Nuclear capacity: forecasts, construction times, operating lives?

How much nuclear capacity would need to be constructed in our roadmap to net zero? This breakdown of global nuclear capacity forecasts that 30 GW of new reactors must be brought online each year through 2050, if the nuclear industry was to ramp up to 7,000 TWH of generation by 2050, which would be 6% of total global energy.

Our outlook for nuclear energy is evolving. Adding 30GW pa of new nuclear capacity per year would be a massive escalation from, as the world has only added around 6 GW per year of new capacity in the past decade.

However, there is precedent, as the world installed 25-30 GW pa of new nuclear reactors at peak, during the mid-1980s, and after a wave of project-sanctioning that followed major energy crises in 1973-74 and 1979-80.

The total base of active, installed nuclear capacity is around 400 GW today, for perspective. Leading countries include the US, with c100 GW of capacity, France with 60GW, China with 50GW and Russia with 30GW. Japan’s nuclear capacity is presently around 45GW, but a large portion of the installed base remains offline post-Fukushima.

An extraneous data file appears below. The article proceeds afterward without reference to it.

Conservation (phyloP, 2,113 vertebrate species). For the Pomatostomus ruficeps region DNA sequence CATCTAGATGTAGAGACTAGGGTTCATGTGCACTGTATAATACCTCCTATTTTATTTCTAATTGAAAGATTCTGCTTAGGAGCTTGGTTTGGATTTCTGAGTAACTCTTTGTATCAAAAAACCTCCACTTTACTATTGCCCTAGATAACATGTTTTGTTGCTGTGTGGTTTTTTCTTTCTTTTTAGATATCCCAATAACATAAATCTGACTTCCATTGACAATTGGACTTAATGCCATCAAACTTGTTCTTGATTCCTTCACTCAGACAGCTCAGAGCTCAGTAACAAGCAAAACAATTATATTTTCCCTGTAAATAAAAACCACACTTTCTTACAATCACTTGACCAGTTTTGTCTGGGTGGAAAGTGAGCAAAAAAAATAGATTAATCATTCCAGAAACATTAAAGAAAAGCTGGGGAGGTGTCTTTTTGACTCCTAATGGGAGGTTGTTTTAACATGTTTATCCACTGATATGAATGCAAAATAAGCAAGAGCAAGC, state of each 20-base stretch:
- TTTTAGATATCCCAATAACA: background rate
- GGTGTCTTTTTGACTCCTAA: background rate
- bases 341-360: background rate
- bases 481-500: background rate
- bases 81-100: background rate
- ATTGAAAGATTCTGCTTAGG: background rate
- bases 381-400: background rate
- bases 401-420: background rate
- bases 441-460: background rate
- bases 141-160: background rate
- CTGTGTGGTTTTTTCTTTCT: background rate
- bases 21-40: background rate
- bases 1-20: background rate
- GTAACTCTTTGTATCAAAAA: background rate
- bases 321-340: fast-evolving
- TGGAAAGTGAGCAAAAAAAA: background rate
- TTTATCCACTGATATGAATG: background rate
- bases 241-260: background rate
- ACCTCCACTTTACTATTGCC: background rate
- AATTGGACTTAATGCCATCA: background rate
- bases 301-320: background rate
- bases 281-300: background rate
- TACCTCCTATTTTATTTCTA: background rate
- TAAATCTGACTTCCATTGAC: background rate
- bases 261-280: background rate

Moreover, the average nuclear plant in the world today has been running for 36-years, which means that 10GW of reactor capacity could shut down each year through 2050.

Underlying the analysis is a database of 700 nuclear reactors, including c440 in operation, c200 that have been shut down or decommissioned and around 60 that are in construction. A helpful source in compiling our forecasts is publicly available data from the IAEA, which we have aggregated and cleaned.

The data also show operating lives of nuclear plants, and construction times of nuclear plants, which average 7.5 years from breaking ground through to first power; across different reactor designs and across different countries.

Finally, this breakdown of global nuclear capacity data-file allows you to filter upon individual countries, such as the US, Germany, France of China.

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